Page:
I don't see myself as the most profound or prolific blogger, in fact, noting the space between my blogs, it is obvious that I neglect my writings on a fairly regular basis. It's not that I don't have anything to say (just friend me on facebook and you'll see that to be true), it's just that sometimes we all look at a blank page and think "where do I even start?"
So I'll start here today:
My grandfather passed away this August 22, the day before the one-year anniversary of my step-father's death. I miss them both deeply . They were incredibly gentle and kind men, generous with their time, talent, and energy, who were much loved and appreciated by all around them. Few things, other than death, really make you reassess your life. I genuinely believe in the maxim "kindness counts." I think that we can be strong and confident in ourselves and our convictions to be gracious enough to set aside differences and focus on a greater good. That we can understand that "neighborhood" doesn't always mean the literal place in which we reside, but that we are fundamentally globally connected as well, that we are "neighbors" with one another on our planet. When we count the worth of our days, or quite frankly others do once we are gone, I think that we all just want to have meant something to someone, or to have made a positive difference in our actions. No one really wants to be remembered with bitterness, malice, or regret. The outpouring of love and support that I received from my family and friends was beyond measure. It simply exceeded any thought or expectation I might have had and continues to help me through some desperately sad moments.
But while navigating a deeply sorrowful moment, we also were celebrating a life well lived. We came together as a family to share in our memories, our laughter, and of course our tears, but by connecting with one another we perhaps made the burden of grief a bit more bearable for one another.
Because, as Melville said, "We cannot live only for ourselves. A thousand fibers connect us with our fellow men; and among those fibers, as sympathetic threads, our actions run as courses, and they come back to us as effects."
It is why I supported the incredible Shot @Life "Bloggust" campaign which encouraged 31 amazing bloggers to share their story and with each comment made a $20 donation went to the campaign. This resulted in 11,349 comments being generated. $200,000 donated. 10,000 children immunized. Comments Count. They make a difference. They connected us with one another, with our "neighborhood." We supported one another, and in turn, supported a cause we all believe in. Our actions ran as a course, and they came back as a significant effect.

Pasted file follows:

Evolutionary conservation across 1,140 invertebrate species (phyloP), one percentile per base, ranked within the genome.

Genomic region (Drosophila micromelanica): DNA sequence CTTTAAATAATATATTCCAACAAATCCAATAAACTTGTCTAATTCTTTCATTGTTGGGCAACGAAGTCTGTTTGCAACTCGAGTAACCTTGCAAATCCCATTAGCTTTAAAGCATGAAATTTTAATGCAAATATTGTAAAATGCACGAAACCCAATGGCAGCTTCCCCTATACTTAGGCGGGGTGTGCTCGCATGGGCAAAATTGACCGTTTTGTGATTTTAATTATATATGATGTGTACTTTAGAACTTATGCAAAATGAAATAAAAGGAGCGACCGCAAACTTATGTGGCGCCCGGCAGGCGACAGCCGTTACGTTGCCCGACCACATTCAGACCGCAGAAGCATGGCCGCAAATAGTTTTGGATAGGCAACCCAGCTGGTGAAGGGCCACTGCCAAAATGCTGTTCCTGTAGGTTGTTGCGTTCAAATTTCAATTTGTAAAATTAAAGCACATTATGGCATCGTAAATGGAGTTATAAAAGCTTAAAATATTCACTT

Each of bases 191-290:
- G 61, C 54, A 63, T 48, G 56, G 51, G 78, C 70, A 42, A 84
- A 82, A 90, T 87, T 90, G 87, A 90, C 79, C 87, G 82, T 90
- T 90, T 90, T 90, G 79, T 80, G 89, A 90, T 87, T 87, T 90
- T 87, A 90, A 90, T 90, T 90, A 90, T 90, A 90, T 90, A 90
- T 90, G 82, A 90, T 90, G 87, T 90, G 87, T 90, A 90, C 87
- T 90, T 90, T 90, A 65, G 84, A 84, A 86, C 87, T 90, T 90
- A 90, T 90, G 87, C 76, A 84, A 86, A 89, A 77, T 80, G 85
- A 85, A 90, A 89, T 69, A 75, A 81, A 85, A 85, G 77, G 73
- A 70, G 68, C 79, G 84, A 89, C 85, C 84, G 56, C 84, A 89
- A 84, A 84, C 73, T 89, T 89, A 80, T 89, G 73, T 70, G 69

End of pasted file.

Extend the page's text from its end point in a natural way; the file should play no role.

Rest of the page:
And now, an new opportunity to do good in the neighborhood. Next week I'm headed to New York to participate in the Mashable Social Good Summit. This three day conference will literally and virtually connect one another with each other with the shared goal and vision to use media and technology in such a way to make the world (our global neighborhood) a better place. I am honored to be an "official blogger" (gulp!) and to share with you what I learn and to learn from you as I share.
So whether we think locally and act locally, think globally and act globally, the point is we need to be actively engaged in our neighborhood, however we define that term. Groups such as RESULTS or Save the Children have local chapters that address local/state issues as well as opportunities to connect with global poverty elimination efforts as well. And whether you volunteer at your local school, food bank, church, or community center, or send action alerts about the issues you feel passionate about supporting to your elected leaders, or write a blog or tweet about what you are interested and engaged in/with, taking those actions will yield results.
As Henry Ford said "don't find a fault, find a remedy; anybody can complain." Let your legacy be one that you would be proud to leave behind. Do good in your neighborhood. Today.